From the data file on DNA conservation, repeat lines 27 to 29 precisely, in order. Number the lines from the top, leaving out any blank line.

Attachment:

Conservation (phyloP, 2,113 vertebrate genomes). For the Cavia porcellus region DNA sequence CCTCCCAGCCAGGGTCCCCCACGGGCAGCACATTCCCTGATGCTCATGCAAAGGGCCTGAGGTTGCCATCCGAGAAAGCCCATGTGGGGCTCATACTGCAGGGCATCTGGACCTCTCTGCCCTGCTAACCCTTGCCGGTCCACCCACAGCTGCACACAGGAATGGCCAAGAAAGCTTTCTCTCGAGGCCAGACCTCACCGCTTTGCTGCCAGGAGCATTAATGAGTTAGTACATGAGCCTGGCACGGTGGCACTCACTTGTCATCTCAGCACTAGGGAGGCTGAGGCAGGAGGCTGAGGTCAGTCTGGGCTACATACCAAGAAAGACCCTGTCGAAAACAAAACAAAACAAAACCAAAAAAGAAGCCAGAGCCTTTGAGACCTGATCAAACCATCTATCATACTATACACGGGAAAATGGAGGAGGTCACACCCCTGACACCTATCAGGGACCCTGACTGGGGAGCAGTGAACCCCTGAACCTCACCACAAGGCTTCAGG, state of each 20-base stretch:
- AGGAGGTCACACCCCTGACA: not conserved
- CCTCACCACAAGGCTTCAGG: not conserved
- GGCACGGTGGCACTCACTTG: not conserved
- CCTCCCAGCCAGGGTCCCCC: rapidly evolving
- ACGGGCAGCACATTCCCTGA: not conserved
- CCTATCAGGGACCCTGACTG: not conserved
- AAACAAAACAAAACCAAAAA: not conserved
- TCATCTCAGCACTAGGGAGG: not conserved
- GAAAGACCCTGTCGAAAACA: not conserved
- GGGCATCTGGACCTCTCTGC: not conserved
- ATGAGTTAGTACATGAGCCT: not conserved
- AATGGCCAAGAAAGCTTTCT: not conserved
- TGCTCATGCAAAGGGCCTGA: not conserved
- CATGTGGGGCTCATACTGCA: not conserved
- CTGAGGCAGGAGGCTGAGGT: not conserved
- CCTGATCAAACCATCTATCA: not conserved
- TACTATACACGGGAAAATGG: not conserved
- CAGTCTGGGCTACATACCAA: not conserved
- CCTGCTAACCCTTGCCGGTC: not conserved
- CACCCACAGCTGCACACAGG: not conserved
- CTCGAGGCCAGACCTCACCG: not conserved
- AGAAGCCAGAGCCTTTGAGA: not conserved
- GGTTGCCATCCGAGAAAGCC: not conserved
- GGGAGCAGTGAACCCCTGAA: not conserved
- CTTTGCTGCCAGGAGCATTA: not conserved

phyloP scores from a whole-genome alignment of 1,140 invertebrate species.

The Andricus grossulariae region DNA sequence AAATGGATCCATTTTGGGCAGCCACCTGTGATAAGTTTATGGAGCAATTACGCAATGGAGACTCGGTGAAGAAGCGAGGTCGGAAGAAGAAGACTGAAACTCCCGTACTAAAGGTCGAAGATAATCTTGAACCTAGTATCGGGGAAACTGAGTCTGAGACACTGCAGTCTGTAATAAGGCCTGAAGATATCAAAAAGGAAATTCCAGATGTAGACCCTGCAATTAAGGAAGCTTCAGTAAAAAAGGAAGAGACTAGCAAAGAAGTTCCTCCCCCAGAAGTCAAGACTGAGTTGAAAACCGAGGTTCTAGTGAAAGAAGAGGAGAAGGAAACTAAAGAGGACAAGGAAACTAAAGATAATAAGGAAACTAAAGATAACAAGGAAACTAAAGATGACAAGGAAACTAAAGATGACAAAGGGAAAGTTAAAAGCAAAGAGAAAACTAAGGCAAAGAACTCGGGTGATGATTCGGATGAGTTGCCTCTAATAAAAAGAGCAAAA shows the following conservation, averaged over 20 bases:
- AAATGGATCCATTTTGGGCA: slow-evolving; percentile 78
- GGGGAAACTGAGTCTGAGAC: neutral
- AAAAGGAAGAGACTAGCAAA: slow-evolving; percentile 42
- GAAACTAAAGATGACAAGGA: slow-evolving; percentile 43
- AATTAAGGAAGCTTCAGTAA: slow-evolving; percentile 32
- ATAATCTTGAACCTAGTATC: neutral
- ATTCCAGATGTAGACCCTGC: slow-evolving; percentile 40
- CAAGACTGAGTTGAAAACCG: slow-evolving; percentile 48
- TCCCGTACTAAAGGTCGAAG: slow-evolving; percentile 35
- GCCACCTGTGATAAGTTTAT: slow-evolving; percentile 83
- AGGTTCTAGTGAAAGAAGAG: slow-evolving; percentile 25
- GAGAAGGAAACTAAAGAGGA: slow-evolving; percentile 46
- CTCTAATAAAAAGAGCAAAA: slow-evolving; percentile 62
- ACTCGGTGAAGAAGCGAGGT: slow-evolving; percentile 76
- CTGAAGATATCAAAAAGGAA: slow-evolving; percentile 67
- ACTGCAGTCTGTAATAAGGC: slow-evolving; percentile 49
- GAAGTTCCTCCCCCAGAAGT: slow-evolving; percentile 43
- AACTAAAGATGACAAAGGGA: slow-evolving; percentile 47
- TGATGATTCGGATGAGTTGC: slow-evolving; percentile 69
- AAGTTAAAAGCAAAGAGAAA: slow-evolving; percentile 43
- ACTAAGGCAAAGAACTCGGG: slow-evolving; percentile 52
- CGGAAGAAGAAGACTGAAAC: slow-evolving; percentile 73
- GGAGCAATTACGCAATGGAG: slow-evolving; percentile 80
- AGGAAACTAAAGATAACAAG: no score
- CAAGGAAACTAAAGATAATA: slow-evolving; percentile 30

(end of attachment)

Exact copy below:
phyloP scores from a whole-genome alignment of 1,140 invertebrate species.

The Andricus grossulariae region DNA sequence AAATGGATCCATTTTGGGCAGCCACCTGTGATAAGTTTATGGAGCAATTACGCAATGGAGACTCGGTGAAGAAGCGAGGTCGGAAGAAGAAGACTGAAACTCCCGTACTAAAGGTCGAAGATAATCTTGAACCTAGTATCGGGGAAACTGAGTCTGAGACACTGCAGTCTGTAATAAGGCCTGAAGATATCAAAAAGGAAATTCCAGATGTAGACCCTGCAATTAAGGAAGCTTCAGTAAAAAAGGAAGAGACTAGCAAAGAAGTTCCTCCCCCAGAAGTCAAGACTGAGTTGAAAACCGAGGTTCTAGTGAAAGAAGAGGAGAAGGAAACTAAAGAGGACAAGGAAACTAAAGATAATAAGGAAACTAAAGATAACAAGGAAACTAAAGATGACAAGGAAACTAAAGATGACAAAGGGAAAGTTAAAAGCAAAGAGAAAACTAAGGCAAAGAACTCGGGTGATGATTCGGATGAGTTGCCTCTAATAAAAAGAGCAAAA shows the following conservation, averaged over 20 bases:
- AAATGGATCCATTTTGGGCA: slow-evolving; percentile 78